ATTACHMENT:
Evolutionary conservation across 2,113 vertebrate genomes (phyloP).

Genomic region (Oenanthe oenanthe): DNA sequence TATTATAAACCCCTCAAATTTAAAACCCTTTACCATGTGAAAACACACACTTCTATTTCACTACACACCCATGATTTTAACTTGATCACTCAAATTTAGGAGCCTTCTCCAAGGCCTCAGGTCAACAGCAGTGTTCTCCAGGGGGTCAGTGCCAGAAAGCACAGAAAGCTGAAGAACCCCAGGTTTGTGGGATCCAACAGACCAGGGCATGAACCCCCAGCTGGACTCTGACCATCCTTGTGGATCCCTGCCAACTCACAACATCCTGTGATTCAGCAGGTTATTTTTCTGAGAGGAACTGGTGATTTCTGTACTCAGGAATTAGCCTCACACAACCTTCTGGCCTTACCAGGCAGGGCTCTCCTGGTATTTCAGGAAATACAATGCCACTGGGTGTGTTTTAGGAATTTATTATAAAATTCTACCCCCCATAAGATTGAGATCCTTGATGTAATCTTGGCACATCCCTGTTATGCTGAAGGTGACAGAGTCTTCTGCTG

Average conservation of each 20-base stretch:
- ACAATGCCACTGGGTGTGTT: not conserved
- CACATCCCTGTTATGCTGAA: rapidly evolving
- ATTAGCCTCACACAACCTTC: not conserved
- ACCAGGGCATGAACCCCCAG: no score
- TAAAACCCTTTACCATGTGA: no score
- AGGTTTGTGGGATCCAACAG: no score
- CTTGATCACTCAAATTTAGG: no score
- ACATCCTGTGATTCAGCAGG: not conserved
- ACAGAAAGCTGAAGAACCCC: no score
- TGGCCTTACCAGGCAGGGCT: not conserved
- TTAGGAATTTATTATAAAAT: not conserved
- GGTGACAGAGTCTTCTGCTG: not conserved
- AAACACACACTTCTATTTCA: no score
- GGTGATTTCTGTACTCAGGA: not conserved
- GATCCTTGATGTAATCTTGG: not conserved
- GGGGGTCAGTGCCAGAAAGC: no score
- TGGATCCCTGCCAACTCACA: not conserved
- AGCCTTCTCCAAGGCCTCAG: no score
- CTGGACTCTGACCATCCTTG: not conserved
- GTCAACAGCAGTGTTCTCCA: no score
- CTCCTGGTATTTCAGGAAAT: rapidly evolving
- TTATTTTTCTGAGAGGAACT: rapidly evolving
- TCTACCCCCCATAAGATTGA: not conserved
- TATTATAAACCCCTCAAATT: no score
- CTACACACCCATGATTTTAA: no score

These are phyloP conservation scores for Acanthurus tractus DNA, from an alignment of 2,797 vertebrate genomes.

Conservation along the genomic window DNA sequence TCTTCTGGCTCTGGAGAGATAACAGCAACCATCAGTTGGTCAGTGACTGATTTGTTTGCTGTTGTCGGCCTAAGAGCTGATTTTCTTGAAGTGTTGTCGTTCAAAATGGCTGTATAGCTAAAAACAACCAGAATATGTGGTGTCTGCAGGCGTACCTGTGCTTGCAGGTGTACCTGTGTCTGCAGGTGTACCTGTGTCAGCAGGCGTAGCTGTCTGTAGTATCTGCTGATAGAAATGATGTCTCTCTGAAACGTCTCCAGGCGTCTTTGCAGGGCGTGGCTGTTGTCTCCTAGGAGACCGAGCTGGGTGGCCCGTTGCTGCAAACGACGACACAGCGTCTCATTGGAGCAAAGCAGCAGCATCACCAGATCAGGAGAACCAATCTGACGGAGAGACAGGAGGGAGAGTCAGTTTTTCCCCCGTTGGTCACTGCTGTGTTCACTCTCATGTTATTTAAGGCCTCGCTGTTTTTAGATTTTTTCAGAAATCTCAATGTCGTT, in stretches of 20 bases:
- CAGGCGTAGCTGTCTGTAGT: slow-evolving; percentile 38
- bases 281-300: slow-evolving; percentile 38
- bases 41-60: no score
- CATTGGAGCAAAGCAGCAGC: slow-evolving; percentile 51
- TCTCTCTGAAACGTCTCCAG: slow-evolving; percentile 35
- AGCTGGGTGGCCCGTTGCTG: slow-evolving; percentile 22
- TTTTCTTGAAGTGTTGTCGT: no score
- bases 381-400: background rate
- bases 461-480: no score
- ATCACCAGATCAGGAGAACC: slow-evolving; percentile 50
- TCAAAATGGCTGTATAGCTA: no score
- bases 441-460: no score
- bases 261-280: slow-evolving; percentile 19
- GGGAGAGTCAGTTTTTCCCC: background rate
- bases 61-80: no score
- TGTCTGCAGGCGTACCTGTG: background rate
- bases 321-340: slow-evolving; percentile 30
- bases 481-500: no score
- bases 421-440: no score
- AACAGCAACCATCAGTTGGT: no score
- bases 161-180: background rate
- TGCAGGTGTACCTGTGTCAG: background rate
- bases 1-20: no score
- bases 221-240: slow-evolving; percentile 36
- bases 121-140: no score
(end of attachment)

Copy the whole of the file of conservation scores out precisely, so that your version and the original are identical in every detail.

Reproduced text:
Evolutionary conservation across 2,113 vertebrate genomes (phyloP).

Genomic region (Oenanthe oenanthe): DNA sequence TATTATAAACCCCTCAAATTTAAAACCCTTTACCATGTGAAAACACACACTTCTATTTCACTACACACCCATGATTTTAACTTGATCACTCAAATTTAGGAGCCTTCTCCAAGGCCTCAGGTCAACAGCAGTGTTCTCCAGGGGGTCAGTGCCAGAAAGCACAGAAAGCTGAAGAACCCCAGGTTTGTGGGATCCAACAGACCAGGGCATGAACCCCCAGCTGGACTCTGACCATCCTTGTGGATCCCTGCCAACTCACAACATCCTGTGATTCAGCAGGTTATTTTTCTGAGAGGAACTGGTGATTTCTGTACTCAGGAATTAGCCTCACACAACCTTCTGGCCTTACCAGGCAGGGCTCTCCTGGTATTTCAGGAAATACAATGCCACTGGGTGTGTTTTAGGAATTTATTATAAAATTCTACCCCCCATAAGATTGAGATCCTTGATGTAATCTTGGCACATCCCTGTTATGCTGAAGGTGACAGAGTCTTCTGCTG

Average conservation of each 20-base stretch:
- ACAATGCCACTGGGTGTGTT: not conserved
- CACATCCCTGTTATGCTGAA: rapidly evolving
- ATTAGCCTCACACAACCTTC: not conserved
- ACCAGGGCATGAACCCCCAG: no score
- TAAAACCCTTTACCATGTGA: no score
- AGGTTTGTGGGATCCAACAG: no score
- CTTGATCACTCAAATTTAGG: no score
- ACATCCTGTGATTCAGCAGG: not conserved
- ACAGAAAGCTGAAGAACCCC: no score
- TGGCCTTACCAGGCAGGGCT: not conserved
- TTAGGAATTTATTATAAAAT: not conserved
- GGTGACAGAGTCTTCTGCTG: not conserved
- AAACACACACTTCTATTTCA: no score
- GGTGATTTCTGTACTCAGGA: not conserved
- GATCCTTGATGTAATCTTGG: not conserved
- GGGGGTCAGTGCCAGAAAGC: no score
- TGGATCCCTGCCAACTCACA: not conserved
- AGCCTTCTCCAAGGCCTCAG: no score
- CTGGACTCTGACCATCCTTG: not conserved
- GTCAACAGCAGTGTTCTCCA: no score
- CTCCTGGTATTTCAGGAAAT: rapidly evolving
- TTATTTTTCTGAGAGGAACT: rapidly evolving
- TCTACCCCCCATAAGATTGA: not conserved
- TATTATAAACCCCTCAAATT: no score
- CTACACACCCATGATTTTAA: no score

These are phyloP conservation scores for Acanthurus tractus DNA, from an alignment of 2,797 vertebrate genomes.

Conservation along the genomic window DNA sequence TCTTCTGGCTCTGGAGAGATAACAGCAACCATCAGTTGGTCAGTGACTGATTTGTTTGCTGTTGTCGGCCTAAGAGCTGATTTTCTTGAAGTGTTGTCGTTCAAAATGGCTGTATAGCTAAAAACAACCAGAATATGTGGTGTCTGCAGGCGTACCTGTGCTTGCAGGTGTACCTGTGTCTGCAGGTGTACCTGTGTCAGCAGGCGTAGCTGTCTGTAGTATCTGCTGATAGAAATGATGTCTCTCTGAAACGTCTCCAGGCGTCTTTGCAGGGCGTGGCTGTTGTCTCCTAGGAGACCGAGCTGGGTGGCCCGTTGCTGCAAACGACGACACAGCGTCTCATTGGAGCAAAGCAGCAGCATCACCAGATCAGGAGAACCAATCTGACGGAGAGACAGGAGGGAGAGTCAGTTTTTCCCCCGTTGGTCACTGCTGTGTTCACTCTCATGTTATTTAAGGCCTCGCTGTTTTTAGATTTTTTCAGAAATCTCAATGTCGTT, in stretches of 20 bases:
- CAGGCGTAGCTGTCTGTAGT: slow-evolving; percentile 38
- bases 281-300: slow-evolving; percentile 38
- bases 41-60: no score
- CATTGGAGCAAAGCAGCAGC: slow-evolving; percentile 51
- TCTCTCTGAAACGTCTCCAG: slow-evolving; percentile 35
- AGCTGGGTGGCCCGTTGCTG: slow-evolving; percentile 22
- TTTTCTTGAAGTGTTGTCGT: no score
- bases 381-400: background rate
- bases 461-480: no score
- ATCACCAGATCAGGAGAACC: slow-evolving; percentile 50
- TCAAAATGGCTGTATAGCTA: no score
- bases 441-460: no score
- bases 261-280: slow-evolving; percentile 19
- GGGAGAGTCAGTTTTTCCCC: background rate
- bases 61-80: no score
- TGTCTGCAGGCGTACCTGTG: background rate
- bases 321-340: slow-evolving; percentile 30
- bases 481-500: no score
- bases 421-440: no score
- AACAGCAACCATCAGTTGGT: no score
- bases 161-180: background rate
- TGCAGGTGTACCTGTGTCAG: background rate
- bases 1-20: no score
- bases 221-240: slow-evolving; percentile 36
- bases 121-140: no score